Senator Declan O’Scanlon and Assemblywoman Serena DiMaso have introduced legislation that will increase certain animal abuse crimes to the second degree level. Convictions for second degree crimes carry penalties of five to 10 years imprisonment and fines of up to $150,000.
The legislation is named for River, a pitbull/mix that was rescued by a Good Samaritan, Jennifer Vaz of Highlands, who discovered the dog caged and left to drown on the banks of the Shrewbury River at Veterans Memorial Park last June.
Aaron Davis of Long Branch is awaiting trail on third and fourth degree animal cruelty charges for allegedly leaving River caged to drown. If passed by the legislature and signed by the Governor, such future offenses will carry second degree penalties.
“We’ve been working on this legislation for months behind the scenes to make sure that it does exactly what we want it to do: create an accurate punishment for abhorrent, malicious treatment of animals,” said O’Scanlon. “Anyone who has ever come to my office has met my dog Fin, I bring him with me all the time. He is truly an important member of my family and a best friend to myself and my children. It is unfathomable to me that any person could deliberately hurt an animal. They put their complete trust in us, and anyone who would consciously and purposefully torture or kill them–like what was done to River–deserves the greatest punishment that we can deliver.”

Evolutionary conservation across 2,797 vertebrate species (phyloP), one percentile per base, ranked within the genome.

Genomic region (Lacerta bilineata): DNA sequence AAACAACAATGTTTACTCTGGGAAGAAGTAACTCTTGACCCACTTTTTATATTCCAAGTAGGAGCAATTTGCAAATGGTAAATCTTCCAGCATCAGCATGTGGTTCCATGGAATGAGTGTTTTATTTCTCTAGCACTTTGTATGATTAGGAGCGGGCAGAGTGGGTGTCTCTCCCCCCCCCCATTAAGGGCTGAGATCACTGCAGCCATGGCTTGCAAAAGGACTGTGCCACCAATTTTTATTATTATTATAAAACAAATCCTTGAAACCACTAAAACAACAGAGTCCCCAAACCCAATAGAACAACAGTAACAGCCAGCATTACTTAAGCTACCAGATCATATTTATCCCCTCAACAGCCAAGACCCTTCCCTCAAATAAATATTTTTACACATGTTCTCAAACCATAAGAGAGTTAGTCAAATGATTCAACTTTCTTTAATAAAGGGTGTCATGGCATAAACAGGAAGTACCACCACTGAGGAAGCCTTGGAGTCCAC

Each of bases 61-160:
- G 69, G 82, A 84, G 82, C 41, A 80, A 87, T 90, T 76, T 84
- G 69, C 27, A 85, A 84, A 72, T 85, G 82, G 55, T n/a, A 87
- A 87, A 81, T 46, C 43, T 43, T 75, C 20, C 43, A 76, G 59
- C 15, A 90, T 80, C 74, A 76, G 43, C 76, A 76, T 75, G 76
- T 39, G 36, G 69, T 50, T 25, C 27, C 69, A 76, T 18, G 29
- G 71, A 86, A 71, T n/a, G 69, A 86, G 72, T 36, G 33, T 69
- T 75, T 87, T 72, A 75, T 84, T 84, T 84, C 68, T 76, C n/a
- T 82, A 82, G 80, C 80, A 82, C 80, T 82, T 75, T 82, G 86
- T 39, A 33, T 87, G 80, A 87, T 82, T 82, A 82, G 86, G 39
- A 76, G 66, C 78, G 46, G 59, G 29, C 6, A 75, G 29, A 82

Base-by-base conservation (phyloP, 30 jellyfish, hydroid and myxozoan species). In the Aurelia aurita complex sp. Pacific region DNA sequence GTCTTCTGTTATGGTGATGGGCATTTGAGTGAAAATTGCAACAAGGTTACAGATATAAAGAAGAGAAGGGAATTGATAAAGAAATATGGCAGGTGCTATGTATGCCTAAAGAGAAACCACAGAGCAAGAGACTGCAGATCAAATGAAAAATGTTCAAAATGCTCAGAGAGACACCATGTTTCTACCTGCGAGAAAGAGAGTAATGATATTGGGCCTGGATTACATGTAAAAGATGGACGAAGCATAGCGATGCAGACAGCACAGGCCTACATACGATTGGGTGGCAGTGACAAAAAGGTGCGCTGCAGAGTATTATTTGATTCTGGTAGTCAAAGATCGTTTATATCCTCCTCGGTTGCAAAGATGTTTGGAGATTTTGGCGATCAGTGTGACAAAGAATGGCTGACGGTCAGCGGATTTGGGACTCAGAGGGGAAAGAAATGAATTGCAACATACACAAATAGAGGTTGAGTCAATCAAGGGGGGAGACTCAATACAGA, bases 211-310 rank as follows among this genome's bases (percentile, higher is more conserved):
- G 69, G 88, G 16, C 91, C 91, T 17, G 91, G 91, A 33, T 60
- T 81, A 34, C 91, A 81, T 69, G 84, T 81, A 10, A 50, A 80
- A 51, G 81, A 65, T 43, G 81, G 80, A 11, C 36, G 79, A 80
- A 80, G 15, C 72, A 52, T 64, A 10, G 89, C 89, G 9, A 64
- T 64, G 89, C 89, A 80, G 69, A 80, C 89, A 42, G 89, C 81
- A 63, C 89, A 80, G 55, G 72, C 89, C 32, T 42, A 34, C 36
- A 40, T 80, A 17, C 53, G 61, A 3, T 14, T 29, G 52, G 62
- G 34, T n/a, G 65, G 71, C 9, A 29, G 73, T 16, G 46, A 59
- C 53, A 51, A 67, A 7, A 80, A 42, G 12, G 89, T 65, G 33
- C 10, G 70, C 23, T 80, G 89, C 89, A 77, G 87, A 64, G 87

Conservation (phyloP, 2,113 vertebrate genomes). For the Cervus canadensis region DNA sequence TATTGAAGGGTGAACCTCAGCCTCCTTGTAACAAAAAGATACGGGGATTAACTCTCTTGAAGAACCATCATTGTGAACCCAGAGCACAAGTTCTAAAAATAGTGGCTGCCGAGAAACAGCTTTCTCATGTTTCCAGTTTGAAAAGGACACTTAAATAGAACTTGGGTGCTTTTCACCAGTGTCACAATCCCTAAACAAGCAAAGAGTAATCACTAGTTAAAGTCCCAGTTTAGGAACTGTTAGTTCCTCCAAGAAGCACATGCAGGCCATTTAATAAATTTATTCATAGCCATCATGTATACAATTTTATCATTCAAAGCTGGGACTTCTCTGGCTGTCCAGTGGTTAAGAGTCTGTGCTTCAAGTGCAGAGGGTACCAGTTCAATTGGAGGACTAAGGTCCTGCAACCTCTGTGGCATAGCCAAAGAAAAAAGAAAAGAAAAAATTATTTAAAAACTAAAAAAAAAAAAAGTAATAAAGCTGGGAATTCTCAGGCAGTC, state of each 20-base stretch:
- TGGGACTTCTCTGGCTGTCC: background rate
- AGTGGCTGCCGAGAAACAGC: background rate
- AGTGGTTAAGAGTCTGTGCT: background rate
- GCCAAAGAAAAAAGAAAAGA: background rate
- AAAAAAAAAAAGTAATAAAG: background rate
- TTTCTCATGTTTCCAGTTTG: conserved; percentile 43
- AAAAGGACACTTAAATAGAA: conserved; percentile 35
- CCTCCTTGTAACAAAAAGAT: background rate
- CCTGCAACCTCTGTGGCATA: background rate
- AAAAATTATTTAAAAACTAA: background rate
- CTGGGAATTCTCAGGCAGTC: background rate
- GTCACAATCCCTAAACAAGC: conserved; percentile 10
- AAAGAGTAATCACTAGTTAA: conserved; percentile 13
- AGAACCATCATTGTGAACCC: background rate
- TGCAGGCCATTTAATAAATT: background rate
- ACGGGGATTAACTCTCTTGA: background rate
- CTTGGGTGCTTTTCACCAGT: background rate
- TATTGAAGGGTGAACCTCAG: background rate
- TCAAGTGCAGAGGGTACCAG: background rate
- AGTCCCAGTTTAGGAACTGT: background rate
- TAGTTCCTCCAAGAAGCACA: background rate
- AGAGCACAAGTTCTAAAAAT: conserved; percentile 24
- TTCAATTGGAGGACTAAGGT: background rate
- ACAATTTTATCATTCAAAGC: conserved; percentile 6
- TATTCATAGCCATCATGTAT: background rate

O’Scanlon’s bill, S-3453,was introduced in the Senate on February 7 and assigned to the Senate Environment and Energy Committee. DiMaso introduced an identical bill, A-5022,which was assigned to the Assembly Agriculture and Natural Resources Committee.
I’m proud to introduce this legislation creating the second degree crime of aggravated animal abuse. On behalf of the animals that love us, we must hold accountable those people who commit horrific acts against them. Finneas approves of this legislation!https://t.co/KaWPJHygF3 pic.twitter.com/uEKGL7z95i
— Declan O’Scanlon (@declanoscanlon) February 8, 2019